from the internets: Police issue arrest warrant for Cinar founder

Here’s the link to the original story, via CBC, but I think this one’s worth pasting.

Authorities allege Ronald Weinberg took part in fraud worth $120 million

Cinar co-founder Ronald Weinberg arrives at the courthouse in Montreal in 2006. Quebec provincial police have issued arrest warrants for Weinberg and two businessmen in the alleged fraud of $120 million. Cinar co-founder Ronald Weinberg arrives at the courthouse in Montreal in 2006. Quebec provincial police have issued arrest warrants for Weinberg and two businessmen in the alleged fraud of $120 million. ((Canadian Press/Paul Chiasson))
Quebec provincial police have issued an arrest warrant for Ronald Weinberg, the former head of defunct children’s television production company Cinar, in connection with a $120-million fraud.

Warrants have also been issued for the arrest of two asset management executives. John Xanthoudakis, president of Norshield Financial Group, and Lino Pasquale Matteo, president of Mount Real, are sought by police in connection with the alleged fraud.

Ex-Cinar chief financial officer Hasanain Panju was arrested on Wednesday.

Police said Weinberg is out of the country. He is believed to be in Florida.

After an eight year investigation, authorities now allege the four men orchestrated an elaborate, large-scale fraud.

Weinberg and Panju are alleged to have invested funds, without the approval of the production house’s board of directors, in an attempt to profit personally.

Police also allege Xanthoudakis then helped invest the money in the Bahamas, while Matteo helped him camouflage the investments.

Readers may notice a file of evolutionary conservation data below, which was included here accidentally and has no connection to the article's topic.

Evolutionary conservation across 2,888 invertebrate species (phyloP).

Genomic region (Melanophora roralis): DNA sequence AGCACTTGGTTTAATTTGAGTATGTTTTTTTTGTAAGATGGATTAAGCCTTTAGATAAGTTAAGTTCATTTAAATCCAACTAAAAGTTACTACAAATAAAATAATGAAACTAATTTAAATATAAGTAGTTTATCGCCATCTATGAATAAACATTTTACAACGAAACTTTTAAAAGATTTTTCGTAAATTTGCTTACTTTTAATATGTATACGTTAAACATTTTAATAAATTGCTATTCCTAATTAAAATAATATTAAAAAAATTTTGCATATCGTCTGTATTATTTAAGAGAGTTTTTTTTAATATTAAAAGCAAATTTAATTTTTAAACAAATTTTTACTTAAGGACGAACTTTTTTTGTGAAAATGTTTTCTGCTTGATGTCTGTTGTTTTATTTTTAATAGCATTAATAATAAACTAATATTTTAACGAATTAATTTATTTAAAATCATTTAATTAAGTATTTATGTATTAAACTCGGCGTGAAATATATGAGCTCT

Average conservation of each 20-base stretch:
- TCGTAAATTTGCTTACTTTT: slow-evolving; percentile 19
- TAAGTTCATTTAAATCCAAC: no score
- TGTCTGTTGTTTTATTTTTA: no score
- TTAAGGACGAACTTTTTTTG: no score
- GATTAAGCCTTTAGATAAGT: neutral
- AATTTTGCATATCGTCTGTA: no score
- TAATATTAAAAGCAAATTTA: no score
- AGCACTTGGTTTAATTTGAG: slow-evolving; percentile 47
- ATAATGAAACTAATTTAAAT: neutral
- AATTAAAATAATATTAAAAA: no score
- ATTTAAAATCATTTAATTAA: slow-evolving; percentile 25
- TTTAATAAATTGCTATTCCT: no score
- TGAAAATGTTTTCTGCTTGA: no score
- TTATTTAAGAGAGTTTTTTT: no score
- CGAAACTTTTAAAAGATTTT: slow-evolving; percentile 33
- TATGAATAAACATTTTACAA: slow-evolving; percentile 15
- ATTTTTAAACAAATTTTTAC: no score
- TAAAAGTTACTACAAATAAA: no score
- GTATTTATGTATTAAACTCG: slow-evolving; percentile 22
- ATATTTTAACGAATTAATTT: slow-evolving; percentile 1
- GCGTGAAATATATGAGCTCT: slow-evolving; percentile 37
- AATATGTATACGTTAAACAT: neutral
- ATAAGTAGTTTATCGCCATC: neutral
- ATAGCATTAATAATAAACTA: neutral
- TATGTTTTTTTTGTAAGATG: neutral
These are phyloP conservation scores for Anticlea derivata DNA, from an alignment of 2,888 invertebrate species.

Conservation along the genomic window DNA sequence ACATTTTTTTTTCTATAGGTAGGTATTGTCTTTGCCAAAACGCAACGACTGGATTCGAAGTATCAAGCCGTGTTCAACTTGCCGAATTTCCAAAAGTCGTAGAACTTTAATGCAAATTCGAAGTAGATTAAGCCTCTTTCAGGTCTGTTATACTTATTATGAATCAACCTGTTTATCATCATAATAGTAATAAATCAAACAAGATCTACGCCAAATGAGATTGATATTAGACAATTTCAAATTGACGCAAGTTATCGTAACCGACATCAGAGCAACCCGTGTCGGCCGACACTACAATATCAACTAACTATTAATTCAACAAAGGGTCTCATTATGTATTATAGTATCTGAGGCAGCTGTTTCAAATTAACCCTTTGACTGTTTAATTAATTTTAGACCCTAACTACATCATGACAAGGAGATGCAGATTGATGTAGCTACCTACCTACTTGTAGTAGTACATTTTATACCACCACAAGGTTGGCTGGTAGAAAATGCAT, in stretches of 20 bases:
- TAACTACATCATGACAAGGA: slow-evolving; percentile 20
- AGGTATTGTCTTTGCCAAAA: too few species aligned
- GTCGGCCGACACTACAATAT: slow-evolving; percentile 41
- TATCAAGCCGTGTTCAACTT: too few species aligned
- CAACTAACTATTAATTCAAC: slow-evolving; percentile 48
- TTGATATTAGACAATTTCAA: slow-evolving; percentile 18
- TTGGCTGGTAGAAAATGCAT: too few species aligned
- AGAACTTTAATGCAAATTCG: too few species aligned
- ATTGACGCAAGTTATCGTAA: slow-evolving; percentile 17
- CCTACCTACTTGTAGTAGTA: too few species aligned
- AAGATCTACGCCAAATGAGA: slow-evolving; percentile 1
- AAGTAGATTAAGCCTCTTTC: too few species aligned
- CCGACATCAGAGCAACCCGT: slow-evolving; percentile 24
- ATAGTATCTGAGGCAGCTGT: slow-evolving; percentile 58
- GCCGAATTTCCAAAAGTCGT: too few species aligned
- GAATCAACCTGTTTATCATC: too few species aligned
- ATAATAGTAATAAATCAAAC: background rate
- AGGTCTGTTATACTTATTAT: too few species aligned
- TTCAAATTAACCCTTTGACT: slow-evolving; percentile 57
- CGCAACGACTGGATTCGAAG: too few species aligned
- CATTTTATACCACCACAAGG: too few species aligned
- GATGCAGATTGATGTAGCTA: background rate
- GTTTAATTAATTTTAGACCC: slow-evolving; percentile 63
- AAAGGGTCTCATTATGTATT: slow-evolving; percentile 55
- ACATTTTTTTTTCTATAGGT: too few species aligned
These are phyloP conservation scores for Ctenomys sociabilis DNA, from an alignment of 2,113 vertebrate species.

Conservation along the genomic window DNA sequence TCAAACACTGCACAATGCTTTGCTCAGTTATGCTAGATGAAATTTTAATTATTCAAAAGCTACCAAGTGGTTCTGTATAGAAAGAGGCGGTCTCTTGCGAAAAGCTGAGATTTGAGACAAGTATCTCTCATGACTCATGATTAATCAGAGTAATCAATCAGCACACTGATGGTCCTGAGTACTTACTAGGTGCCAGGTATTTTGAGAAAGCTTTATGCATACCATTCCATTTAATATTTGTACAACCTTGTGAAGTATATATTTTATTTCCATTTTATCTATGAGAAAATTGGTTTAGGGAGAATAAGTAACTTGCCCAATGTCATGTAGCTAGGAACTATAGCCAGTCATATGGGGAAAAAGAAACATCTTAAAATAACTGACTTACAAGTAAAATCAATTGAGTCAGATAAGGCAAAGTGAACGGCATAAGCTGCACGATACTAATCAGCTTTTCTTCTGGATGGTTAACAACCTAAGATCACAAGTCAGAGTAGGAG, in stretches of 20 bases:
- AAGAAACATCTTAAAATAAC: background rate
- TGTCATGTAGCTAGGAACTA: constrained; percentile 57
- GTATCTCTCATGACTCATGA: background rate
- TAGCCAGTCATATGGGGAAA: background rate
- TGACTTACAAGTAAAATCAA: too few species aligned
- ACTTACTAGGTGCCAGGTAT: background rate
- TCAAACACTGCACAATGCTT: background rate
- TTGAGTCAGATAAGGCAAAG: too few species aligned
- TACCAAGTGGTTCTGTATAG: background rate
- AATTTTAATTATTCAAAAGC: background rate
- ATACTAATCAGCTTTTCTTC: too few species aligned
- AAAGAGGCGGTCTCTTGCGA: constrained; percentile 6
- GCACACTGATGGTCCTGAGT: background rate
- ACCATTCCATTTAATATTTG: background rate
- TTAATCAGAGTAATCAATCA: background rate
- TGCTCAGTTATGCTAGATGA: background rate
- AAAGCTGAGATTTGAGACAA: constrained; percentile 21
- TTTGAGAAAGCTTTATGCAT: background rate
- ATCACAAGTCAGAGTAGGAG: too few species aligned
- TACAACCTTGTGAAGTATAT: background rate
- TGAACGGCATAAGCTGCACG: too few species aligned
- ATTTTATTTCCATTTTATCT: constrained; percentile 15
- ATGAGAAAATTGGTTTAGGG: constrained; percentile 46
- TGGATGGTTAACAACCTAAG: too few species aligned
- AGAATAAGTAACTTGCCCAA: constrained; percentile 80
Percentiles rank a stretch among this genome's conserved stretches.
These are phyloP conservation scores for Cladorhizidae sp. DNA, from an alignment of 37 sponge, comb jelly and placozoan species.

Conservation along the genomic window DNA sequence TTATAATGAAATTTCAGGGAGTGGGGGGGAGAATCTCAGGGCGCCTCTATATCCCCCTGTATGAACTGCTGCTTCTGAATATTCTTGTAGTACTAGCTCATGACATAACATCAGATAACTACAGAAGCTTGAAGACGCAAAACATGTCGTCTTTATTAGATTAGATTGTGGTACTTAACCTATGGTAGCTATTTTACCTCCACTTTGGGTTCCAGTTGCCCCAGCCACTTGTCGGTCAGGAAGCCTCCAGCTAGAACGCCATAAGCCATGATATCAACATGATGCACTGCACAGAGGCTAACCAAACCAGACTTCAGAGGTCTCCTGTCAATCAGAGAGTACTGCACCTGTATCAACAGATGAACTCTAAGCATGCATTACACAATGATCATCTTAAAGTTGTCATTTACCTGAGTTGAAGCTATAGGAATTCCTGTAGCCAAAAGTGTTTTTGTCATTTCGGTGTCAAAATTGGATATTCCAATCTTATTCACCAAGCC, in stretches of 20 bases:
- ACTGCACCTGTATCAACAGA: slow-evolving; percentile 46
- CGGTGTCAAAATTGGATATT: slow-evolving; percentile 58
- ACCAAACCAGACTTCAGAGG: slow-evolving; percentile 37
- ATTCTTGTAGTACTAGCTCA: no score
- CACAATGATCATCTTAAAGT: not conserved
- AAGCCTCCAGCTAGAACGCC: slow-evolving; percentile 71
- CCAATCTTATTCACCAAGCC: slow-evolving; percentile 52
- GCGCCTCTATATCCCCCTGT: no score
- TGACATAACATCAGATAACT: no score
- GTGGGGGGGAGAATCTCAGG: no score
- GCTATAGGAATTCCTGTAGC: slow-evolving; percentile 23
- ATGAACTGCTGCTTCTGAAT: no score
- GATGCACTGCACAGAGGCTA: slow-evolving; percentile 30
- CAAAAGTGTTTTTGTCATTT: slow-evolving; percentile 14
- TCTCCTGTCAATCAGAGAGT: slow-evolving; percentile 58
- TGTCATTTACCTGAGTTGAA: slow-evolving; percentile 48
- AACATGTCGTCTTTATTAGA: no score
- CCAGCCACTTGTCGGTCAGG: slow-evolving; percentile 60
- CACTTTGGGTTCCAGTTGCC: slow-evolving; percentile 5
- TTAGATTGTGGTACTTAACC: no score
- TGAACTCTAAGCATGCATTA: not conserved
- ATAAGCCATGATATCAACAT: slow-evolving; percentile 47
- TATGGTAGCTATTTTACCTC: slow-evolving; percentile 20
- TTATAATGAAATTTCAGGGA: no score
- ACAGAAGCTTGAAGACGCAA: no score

The fraud allegedly occurred between Aug. 1998 and Mar. 2000.

Both Mount Real and Montreal hedge fund operator Norshield have been the subject of other legal proceedings for allegedly fleecing investors of millions of dollars.

Mired in scandals

Montreal cartoonist Claude Robinson fought Cinar in court over plagiarism, and his investigations contributed to Cinar's demise.Montreal cartoonist Claude Robinson fought Cinar in court over plagiarism, and his investigations contributed to Cinar’s demise. (CBC)Cinar, which used to make popular children’s television shows such as Caillou and Arthur, became mired in financial scandals in the late 1990s and was subsequently sold in 2004. What remained of the production house was eventually re-branded as Cookie Jar.

Quebec provincial police said the lengthy investigation involved meeting 50 witnesses, including ex-Cinar employees, people in the Bahamas and Ernst and Young employees in Canada. Investigators spent years analyzing about 50 boxes worth of documents and about 10,000 computer files as part of the investigation.

The four men are facing a total of 36 charges among them, including fraud, forgery, using fake documents and publishing a false prospectus.

Claude Robinson recently won a long court battle with Cinar over the theft of one of his cartoon characters. Robinson’s investigations eventually led to the scandal that sank Cinar, and he said he’s overjoyed.

“[It] shows that society has a warning for these fraudulent people. … We’ll get you,” said Robinson.

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